To be honest, I don't know what you mean by this. ^ Those things aren't "less focused on diagnostically". Parts A and B are given equal consideration in a clinical assessment. If anything, I think Part B gets more emphasis because it's demonstrable and can't be explained by other diagnoses like social anxiety or interpersonal trauma. In my 10+ hour ASD assessment very little of the focus was on social challenges. A majority of the discussion and the tests were related to verbal vs non-verbal intelligence, and the impact of my repetitive, restrictive or sensory issues. My daughter was assessed and she said a lot of her testing was also Part B-related. Anyone can "fake" Part A by saying they don't like social events. Many NTs who are introverted or traumatised don't like social events. That in itself can't be a diagnostic tool.

The descriptors in Part B are very relevant for me, to the extent that I am still "Autistic" and I have impaired daily function / adaptability, even when I'm entirely alone with no social obligations to meet. I would be autistic even if I lived alone on the moon, because of my Part B difficulties with physical and sensory input. Of course social challenges are relevant for me as well, but my point is that many people here, or people on the autism spectrum in general, seem to focus almost exclusively on social impediments while excluding, negating, or minimising the debilitating experiences many autistic people have in Part B.


Udinaas wrote:
Why couldn't some people end up with the social symptoms but not the medical ones?


I'm sure some people have MORE symptoms from Part A, but again they need to provide sufficient evidence from Part B in order to be diagnosed autistic. This is why I think some (underscore "SOME") self-identified people might be missing the mark. They can relate to the social stressors of Part A, and they might recall a few stressors from Part B in their childhood, or else they say "Oh I used to stim, but I stopped when I got older", but perhaps they aren't actually autistic. I'm not discrediting all self-identified people so please don't take it that way. I'm just saying that self-assessment tools online are generally geared toward Part A, like starkid stated. I wish the self-assessment tools were more reflective of a true clinical assessment which considers Part B with significant importance.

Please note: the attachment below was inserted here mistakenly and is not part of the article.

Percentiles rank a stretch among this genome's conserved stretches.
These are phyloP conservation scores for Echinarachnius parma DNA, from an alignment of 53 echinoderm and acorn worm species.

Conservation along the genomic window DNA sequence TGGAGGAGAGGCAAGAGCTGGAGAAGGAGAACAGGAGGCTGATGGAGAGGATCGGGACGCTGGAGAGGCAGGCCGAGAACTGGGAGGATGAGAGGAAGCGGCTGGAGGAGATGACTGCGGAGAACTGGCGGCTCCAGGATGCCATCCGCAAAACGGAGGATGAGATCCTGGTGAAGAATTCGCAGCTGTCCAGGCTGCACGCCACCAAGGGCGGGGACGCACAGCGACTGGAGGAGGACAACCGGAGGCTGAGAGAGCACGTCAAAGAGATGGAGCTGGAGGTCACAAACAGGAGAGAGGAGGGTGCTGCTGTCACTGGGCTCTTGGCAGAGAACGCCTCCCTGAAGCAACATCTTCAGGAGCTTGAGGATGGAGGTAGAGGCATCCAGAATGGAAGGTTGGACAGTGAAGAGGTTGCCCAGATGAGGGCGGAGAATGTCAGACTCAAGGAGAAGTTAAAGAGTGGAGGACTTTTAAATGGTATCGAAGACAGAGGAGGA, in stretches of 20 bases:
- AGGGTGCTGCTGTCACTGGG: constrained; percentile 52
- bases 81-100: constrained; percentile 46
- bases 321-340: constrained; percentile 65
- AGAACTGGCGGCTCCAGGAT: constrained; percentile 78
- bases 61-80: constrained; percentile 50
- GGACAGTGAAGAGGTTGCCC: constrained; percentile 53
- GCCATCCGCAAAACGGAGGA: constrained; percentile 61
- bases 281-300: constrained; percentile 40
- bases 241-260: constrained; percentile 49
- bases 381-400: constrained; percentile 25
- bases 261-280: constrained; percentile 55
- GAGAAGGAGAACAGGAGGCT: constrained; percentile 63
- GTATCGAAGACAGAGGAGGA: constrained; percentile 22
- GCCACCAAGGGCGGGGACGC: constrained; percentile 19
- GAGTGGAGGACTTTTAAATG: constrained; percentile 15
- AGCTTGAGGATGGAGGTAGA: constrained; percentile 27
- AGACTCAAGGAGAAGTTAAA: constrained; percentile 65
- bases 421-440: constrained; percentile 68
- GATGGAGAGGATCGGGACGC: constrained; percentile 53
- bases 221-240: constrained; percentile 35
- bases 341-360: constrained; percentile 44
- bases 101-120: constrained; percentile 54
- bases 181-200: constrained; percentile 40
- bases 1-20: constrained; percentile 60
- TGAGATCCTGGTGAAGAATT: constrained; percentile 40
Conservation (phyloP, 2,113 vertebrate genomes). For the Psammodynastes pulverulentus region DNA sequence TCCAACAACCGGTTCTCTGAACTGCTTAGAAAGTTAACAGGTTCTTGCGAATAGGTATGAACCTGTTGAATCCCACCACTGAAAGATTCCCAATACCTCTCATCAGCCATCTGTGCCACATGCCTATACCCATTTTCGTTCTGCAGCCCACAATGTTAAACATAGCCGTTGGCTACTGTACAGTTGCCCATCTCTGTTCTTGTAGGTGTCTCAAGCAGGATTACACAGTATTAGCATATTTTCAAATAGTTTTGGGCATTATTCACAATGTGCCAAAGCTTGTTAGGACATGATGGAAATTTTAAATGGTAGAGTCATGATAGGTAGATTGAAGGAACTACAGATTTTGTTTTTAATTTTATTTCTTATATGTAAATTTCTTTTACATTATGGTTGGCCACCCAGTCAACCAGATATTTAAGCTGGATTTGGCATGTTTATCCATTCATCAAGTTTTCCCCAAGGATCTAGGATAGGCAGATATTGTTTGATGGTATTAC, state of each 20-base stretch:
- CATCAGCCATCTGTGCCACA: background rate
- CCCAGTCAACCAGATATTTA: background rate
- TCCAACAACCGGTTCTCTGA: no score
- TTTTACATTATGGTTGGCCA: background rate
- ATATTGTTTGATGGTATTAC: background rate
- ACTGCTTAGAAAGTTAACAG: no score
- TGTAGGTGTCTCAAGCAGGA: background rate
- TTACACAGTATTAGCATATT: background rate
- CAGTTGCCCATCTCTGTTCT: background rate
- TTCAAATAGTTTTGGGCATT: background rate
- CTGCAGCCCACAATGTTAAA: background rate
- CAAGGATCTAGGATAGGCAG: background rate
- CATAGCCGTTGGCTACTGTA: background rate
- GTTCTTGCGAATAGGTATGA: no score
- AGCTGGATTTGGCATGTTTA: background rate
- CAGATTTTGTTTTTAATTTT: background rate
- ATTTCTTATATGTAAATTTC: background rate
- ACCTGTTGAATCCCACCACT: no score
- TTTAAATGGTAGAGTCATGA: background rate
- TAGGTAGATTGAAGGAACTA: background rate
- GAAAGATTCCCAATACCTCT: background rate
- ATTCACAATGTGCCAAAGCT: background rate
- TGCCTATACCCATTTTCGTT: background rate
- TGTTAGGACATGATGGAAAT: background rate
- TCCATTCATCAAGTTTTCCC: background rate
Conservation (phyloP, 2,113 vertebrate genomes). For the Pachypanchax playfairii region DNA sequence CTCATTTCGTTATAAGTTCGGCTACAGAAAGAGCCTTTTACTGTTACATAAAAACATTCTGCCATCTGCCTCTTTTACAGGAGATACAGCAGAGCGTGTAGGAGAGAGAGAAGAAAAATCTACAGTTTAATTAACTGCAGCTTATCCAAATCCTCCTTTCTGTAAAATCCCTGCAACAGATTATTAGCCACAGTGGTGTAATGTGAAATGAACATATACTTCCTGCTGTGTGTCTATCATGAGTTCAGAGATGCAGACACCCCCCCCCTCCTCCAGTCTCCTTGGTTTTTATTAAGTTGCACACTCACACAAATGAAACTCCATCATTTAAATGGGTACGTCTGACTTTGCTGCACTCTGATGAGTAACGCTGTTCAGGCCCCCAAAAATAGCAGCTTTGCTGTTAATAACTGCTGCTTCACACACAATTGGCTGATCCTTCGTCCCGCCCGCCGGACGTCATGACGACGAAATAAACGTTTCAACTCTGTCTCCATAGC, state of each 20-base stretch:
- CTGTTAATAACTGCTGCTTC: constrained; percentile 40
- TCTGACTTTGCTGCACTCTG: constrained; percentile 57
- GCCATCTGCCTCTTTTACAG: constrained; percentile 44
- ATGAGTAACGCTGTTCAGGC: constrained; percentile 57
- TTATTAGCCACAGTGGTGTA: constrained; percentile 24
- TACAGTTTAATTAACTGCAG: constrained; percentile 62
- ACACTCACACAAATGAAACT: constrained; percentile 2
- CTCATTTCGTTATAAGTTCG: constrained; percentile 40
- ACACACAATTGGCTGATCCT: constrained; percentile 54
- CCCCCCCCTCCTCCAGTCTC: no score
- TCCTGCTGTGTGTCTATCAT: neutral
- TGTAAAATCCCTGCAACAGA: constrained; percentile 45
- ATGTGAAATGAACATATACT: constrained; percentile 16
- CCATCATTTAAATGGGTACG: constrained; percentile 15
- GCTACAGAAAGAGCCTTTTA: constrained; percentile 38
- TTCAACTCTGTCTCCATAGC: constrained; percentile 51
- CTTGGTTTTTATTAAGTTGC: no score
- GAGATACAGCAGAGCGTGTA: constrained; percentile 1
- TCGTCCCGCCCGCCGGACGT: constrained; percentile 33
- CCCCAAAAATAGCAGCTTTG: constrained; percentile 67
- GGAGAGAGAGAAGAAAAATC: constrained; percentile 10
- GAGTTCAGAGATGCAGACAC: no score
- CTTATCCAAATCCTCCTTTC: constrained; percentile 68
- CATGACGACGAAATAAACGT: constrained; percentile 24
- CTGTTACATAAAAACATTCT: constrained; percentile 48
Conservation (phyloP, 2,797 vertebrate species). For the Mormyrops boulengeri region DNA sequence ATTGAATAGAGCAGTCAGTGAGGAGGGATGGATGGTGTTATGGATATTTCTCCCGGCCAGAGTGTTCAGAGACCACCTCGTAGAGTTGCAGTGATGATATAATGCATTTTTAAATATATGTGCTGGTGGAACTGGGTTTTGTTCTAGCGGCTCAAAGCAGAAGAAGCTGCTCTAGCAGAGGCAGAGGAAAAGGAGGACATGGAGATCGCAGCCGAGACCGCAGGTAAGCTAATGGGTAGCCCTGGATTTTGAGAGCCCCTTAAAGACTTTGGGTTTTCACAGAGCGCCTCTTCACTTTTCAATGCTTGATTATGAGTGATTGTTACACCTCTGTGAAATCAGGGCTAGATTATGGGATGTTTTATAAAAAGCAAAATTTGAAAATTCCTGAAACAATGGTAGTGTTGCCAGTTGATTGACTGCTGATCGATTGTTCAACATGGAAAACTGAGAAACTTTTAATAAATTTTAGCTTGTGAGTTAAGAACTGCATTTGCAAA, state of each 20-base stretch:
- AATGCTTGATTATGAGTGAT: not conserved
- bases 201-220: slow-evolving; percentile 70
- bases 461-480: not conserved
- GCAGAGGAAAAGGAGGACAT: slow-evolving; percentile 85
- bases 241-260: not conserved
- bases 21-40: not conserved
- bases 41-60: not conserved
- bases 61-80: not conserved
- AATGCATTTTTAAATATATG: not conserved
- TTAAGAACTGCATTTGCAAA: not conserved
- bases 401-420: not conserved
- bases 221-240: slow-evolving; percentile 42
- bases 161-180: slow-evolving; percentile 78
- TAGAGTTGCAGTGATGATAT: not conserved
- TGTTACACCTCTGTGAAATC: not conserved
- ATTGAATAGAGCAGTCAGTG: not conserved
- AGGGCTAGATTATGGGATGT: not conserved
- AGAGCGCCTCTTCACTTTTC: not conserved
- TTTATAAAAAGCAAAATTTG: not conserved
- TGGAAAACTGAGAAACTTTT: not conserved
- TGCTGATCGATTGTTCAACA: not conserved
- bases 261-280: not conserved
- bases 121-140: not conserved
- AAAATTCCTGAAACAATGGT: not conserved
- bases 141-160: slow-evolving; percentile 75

Another consideration is that many people who are autistic might have "adverse reactions" to sensory stimuli but perhaps their reactions aren't physical in nature. Maybe instead of developing a migraine from the scent of flowers like I do, they simply dislike flowers and avoid them. Maybe instead of wanting to punch a brick wall if they experience misophonia, they are able to walk away from the sound or control their emotional response. I can't. I think the sliding scale belongs on that term "adverse reactions", and that it should be given a lot more attention in online media.


Udinaas wrote:
Should people who are disabled socially but not physically just get over it?


No. People who are disabled socially but not physically might be disabled emotionally by sensory stimuli. Our emotions are physiological just like our physical bodies. It's all connected to the limbic brain, the vagus nerve, and our parasympathetic nervous system. No one should be told to "get over" anything, especially if they're autistic.



Udinaas
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02 May 2021, 6:25 pm

IsabellaLinton wrote:
Udinaas wrote:
What percentages of autistic people have those things compared to the social stuff?


I don't know what the percentage is, but it's safe to say ALL people who were clinically diagnosed with ASD using the DSM5 met the criteria in Section B, which pertains to restrictive behaviours, sensory sensitivities, and "adverse reactions" to sensory stimuli. They wouldn't be autistic, otherwise. If the problems were only in their childhood, I don't understand how they were identified on the spectrum as adults. They wouldn't meet the diagnostic threshold.

I agree that the degree or extent of our "adverse reactions" can vary, but they still exist for us all. Our degree of impairment is how support levels are determined. I'm diagnosed as Level 2 or Moderate ASD. I need significant support with social issues, but also with Part B challenges. Without support, I'd be sat home unable to function in the company of others, or even alone.

I've worked with an Occupational Therapist, a social worker, and a psychologist learning how to deal with photophobia, misophonia, my lack of Interoceptive awareness, Alexithymia, and physical manifestations like migraines and nausea from sensory stimuli. At one point last summer I was doing about 20 hours of OT per week, plus homework, learning things like "How to distinguish between flavours" (sweet / salty / sour, etc) - which I can't do because of hypo-sensitivity to taste, or "How to know if I'm upset", "How to go outside if it's sunny", "How to not have a meltdown in public if someone crinkles paper", and "How to know if I'm hungry".